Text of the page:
Back to School: For Parents and the Internet, Ignorance is Not Bliss

FYI | Aug 6, 2012

Today’s guest Back to School post is from Davin Tang, youth worker and second-year Fuller MDiv student.

The Internet is a double-edged sword. On one hand, it offers access to people and information at a level unparalleled in history.

On the other hand, unbridled online usage can lead to unhealthy habits and negative consequences in real life.

As the Internet has become ubiquitous to daily living for adults, it has also become central to teenagers’ lives. Especially with the rise in internet access on mobile phones. In a recent release called The Digital Divide, McAfee Software Company revealed insights from their study of teen online behavior and parental knowledge.

The statistics are staggering:

  • On average, teens spend about five hours a day online, while parents think their kids spend two hours a day online.
  • 43% of teens intentionally access simulated violence online (only 15% of parents are aware)
  • 32% of teens intentionally access nude content or porn online (only 12% of parents are aware)
  • 12% of teens met with someone in person that they met online (4% of parents are aware of this)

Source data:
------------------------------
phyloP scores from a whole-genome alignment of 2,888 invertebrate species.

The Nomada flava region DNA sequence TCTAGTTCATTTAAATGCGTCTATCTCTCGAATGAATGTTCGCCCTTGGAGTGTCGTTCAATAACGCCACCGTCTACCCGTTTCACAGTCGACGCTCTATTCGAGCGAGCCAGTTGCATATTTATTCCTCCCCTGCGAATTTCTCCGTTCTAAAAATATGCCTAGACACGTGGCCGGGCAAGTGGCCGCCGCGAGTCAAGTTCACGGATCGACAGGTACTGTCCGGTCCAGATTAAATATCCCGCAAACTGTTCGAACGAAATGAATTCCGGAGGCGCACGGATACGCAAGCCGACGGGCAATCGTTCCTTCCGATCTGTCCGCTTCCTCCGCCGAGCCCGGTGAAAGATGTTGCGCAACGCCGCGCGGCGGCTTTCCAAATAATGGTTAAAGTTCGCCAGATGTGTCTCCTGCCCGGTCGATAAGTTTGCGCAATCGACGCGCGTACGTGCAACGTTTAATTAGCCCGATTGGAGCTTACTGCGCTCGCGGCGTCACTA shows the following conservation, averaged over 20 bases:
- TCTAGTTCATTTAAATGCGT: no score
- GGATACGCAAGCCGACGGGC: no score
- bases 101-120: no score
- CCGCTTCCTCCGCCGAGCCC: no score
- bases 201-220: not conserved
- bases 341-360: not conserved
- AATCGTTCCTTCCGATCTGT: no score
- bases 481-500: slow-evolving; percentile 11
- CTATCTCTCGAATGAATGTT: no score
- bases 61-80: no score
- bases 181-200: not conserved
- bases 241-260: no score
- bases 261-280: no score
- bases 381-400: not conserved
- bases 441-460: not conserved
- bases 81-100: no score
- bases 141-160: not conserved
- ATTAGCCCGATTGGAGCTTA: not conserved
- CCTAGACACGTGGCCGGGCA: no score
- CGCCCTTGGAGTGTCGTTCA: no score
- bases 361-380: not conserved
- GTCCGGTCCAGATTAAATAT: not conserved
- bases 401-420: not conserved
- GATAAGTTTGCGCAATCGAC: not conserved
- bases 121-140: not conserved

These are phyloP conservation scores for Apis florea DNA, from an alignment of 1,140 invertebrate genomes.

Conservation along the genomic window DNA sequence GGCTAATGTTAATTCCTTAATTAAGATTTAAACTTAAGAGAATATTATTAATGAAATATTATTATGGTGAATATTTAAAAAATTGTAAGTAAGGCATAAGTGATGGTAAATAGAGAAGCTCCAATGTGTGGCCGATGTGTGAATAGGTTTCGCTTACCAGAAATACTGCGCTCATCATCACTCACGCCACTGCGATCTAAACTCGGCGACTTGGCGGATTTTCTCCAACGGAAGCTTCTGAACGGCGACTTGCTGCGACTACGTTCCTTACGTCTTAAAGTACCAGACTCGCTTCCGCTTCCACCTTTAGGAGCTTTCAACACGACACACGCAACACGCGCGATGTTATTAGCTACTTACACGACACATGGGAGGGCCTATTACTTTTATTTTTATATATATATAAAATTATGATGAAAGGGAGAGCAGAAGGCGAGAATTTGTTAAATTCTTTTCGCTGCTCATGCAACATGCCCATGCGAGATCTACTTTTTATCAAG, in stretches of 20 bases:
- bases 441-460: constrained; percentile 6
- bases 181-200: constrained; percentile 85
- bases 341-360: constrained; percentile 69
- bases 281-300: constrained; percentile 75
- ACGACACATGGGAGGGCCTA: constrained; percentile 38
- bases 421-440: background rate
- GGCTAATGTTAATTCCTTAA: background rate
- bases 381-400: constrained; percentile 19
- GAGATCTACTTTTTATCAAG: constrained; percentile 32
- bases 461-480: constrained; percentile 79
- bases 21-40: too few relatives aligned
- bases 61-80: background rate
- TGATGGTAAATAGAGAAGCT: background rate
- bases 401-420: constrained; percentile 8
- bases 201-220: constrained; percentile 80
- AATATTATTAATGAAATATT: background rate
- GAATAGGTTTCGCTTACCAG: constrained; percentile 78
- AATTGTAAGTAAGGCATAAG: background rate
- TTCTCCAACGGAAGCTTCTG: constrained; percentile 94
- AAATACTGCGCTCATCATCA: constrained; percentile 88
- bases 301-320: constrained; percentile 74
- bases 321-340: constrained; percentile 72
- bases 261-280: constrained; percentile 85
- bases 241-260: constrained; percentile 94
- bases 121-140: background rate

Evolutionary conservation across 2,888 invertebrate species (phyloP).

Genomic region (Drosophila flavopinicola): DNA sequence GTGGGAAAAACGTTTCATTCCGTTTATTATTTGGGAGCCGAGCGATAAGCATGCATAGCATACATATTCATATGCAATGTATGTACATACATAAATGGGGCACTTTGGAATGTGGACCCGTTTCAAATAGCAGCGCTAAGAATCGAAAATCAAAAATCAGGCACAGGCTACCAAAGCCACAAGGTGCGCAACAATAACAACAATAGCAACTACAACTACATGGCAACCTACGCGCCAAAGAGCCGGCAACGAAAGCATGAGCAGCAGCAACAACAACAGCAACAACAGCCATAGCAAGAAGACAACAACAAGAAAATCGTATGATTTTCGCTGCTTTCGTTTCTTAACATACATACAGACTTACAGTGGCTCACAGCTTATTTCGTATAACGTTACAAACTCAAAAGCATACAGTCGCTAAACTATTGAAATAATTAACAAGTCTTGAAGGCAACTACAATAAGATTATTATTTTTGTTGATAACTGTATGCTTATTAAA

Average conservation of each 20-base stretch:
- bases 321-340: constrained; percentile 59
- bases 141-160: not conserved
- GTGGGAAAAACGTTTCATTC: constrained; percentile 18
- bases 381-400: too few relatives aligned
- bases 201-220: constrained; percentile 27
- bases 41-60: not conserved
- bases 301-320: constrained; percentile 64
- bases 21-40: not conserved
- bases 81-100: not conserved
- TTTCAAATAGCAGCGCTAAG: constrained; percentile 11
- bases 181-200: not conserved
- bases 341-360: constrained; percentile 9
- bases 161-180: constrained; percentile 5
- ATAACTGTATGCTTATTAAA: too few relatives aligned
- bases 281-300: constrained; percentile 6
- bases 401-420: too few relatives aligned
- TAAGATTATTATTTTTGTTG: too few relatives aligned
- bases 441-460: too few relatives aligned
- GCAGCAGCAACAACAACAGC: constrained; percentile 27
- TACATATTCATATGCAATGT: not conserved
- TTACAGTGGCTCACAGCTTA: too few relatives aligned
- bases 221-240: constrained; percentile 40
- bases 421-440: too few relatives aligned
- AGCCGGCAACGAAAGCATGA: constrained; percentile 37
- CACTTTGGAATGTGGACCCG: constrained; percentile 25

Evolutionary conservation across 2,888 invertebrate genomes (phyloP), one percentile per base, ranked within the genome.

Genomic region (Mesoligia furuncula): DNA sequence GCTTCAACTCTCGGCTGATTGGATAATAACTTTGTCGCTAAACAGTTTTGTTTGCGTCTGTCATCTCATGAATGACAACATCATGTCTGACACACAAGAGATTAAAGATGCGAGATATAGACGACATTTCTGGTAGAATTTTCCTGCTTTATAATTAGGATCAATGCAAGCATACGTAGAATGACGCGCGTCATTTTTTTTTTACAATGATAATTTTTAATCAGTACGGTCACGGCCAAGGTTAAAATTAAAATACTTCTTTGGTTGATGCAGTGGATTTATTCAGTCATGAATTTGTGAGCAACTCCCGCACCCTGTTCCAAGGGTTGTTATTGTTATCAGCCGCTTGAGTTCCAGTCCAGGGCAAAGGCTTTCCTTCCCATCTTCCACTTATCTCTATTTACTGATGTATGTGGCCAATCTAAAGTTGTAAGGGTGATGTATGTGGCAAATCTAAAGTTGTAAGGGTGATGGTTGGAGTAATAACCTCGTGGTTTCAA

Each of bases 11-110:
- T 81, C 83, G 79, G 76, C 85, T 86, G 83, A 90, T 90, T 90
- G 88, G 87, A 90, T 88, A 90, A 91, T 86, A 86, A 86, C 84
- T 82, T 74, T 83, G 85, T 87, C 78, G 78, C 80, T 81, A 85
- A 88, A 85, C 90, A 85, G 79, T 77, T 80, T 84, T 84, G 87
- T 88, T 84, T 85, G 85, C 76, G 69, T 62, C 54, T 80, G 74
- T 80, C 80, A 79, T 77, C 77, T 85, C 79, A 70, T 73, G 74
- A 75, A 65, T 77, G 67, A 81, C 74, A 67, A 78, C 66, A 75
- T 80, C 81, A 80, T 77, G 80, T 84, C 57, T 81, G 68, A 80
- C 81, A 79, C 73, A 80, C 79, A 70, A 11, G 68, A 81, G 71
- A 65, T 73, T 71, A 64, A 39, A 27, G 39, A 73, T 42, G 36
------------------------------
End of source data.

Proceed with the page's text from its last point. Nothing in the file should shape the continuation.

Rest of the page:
• 70% of teens have hidden their online behavior from their parents
  • 50% of teens would actually change their online behavior if they knew their parents were watching

Unbridled, the online world presents easy opportunities for teens to establish negative habits. And it’s all too easy for a teenager to intentionally hide these activities from parents.

Is this ignorance bliss?

Half of teens claimed they would actually change their online behavior if they knew their parents were watching. The key for parents is to find healthy ways to facilitate transparency with their kids without becoming overbearing.

One healthy step in which parents can facilitate this transparency is by engaging their teenager in ongoing dialogue about their online habits. Parents can set up both responsibility and accountability for online behavior. Youth leaders can also provide a safe environment for students to disclose what they’re really doing online.

As students head back to school in the coming weeks, how are you talking with them about their online lives?

FYI

The Fuller Youth Institute (FYI) exists to translate RESEARCH into RESOURCES that TRANSFORM youth and family ministry.


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